The 16 Days of Activism Against Gender Violence began on Tuesday.
Since 1991 individuals, civil society and governments have used the campaign as a global organising strategy in the fight against all forms of violence against women.
But sadly for the young woman in my story this week, it would seem that it has been a losing battle.
Our communities continue to wrestle with gender-based violence that rears its ugly head in different shades and forms.
We may not see the gun-totting murdereras envisaged in this year’s campaign theme – ‘Let’s challenge militarism and end violence against women,’ but in our daily relationship dynamics we encounter individuals whose insecure attitude breaks out into full-blown violence and threatens the peace we desire.
I will expose how the young lady in this week’s case from the kgotlacould not develop boundaries for a safe space between her and her abusive husband because of her daughter’s volatile emotions.
Although only 33, Hala had waited 15 years for Sentsho to finalise the marriage process through Patlo and Bogadi.
In the time they had lived together the couple were blessed with a lovely daughter – Ina.
Blessed as they were, sadly Hala confessed that she had never really been happy in her relationship with Sentsho – a hard-core alcoholic and gambler.
But encouraged by his tears of remorse and sober promise that he would part ways with the bottle, she lived in the hope that one day he would change.
Hala had attempted to abandon the malfunctioning union many times, but Ina, her now teenage daughter, would sulk, go on hunger strike and skip school because she did not want her mum to divorce.
At the time of seeking a customary court divorce, Hala had attended many counselling sessions with parents, pastors and social workers.
The outcome was always a promise backed by tears, but little else.
Sentsho would plead with Hala that Ina needed both parents and she must be strong for the sake of their daughter.
A date of hearing was set and Hala led the discussion by giving a summary of her grounds as follows:
• Sentsho spent most of his time at a joint in the neighbourhood drinking and playing cards with friends.
• Every month end his first stop was the casino and consequently they had been evicted from one home to the other causing trauma to their daughter.
• Hala had thought prayer and patience would do the trick, but in recent months Sentshohad stepped up his violent assaults, demanding with a slap across the face that she must finance his drinking habit.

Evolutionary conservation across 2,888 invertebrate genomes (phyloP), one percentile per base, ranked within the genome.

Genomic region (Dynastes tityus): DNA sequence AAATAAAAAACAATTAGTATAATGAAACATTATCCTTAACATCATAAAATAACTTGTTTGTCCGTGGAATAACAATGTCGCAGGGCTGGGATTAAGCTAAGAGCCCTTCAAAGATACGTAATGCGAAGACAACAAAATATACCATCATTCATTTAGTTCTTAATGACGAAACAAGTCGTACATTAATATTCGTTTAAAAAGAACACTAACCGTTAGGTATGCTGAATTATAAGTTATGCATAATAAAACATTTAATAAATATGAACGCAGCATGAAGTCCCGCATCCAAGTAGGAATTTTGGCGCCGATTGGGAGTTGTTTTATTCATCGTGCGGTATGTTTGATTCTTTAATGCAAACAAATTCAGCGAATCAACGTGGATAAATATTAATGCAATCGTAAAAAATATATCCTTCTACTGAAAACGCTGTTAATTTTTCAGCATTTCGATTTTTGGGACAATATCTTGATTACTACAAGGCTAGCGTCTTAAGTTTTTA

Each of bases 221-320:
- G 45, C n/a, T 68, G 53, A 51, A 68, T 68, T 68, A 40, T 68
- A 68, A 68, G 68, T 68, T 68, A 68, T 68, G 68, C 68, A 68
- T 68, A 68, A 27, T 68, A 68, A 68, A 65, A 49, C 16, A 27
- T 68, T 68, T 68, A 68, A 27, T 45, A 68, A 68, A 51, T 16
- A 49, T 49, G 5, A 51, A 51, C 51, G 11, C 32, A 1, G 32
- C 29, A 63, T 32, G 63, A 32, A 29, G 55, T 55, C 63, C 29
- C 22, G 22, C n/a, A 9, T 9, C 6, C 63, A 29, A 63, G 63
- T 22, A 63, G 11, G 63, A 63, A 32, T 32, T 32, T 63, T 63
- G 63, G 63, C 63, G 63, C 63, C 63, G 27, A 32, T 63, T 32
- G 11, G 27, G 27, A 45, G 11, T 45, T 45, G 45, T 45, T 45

• Sentsho had been detained many times for threat to kill and each time the police came for him Ina would refuse to go to school.
Ina’s emotional tantrums whenever her dad was arrested forced Hala to withdraw charges.
At least Hala received the full support of her in-laws who believed that both Sentsho and Ina hadtrapped Hala into remaining in an emotional prison.
As the litany of his crimes against the family replayed itself in court, Sentsho once again appeared suitably sorrowful.
With a well-placed tear in his eye he asked Hala to explainwho would take care of him if she left, informing the kgotla that everybody in the family knew that “nnakesegolesalona”- meaning ‘I am a cripple.’
Exasperated an aunt who had raised Sentsho requested to cross-examine him.
Question: Do you want a wife or a caretaker?
Answer: Ga kere tiro ya mosadi ke go tlhokomela(I thought the job of a woman was to take care).
Question: If she is a caretaker how much do you pay her?
Answer: Sentsho scratched his head in embarrassment – his mumbled response was unintelligible.
Question: Why do you take money from Hala by force?
Answer: Sentsho’s face registers shame and frustration.
He smiles sheepishly – no words are offered in explanation.
Hala was granted a divorce and division of their property, as little as there was that remained after Sentsho’s addiction had taken its financial toll.
Bizarrely, as the proceedings came to a close and Sentshostruggled to come to terms with reality of his situation, his only comment (more to himself than anyone else) was to wonder how it was that the homes of his drinking pals and fellow gamblers were still intact.
This scenario highlights different aspects of gender based violence, ranging as it does from emotional trauma that engulfs innocent children, to physical and psychological abuse from a bullying husband suffering from the destructive sicknesses of alcoholism and gambling.
As we commemorate the 16 days of activism, what is feared most is not the gun totting maniac, but violence within the home that renders the search for peace permanently illusive.
American novelist Zelda Fitzgerald says: “Nobody has ever measured, not even poets, how much the heart can hold…”
Let me urge you not to overload your heart with the issues of abuse for the sake of your daughter or conformity with the world standard.
Shout for help and in return help build peaceful families.
Only you can set the boundaries of peace.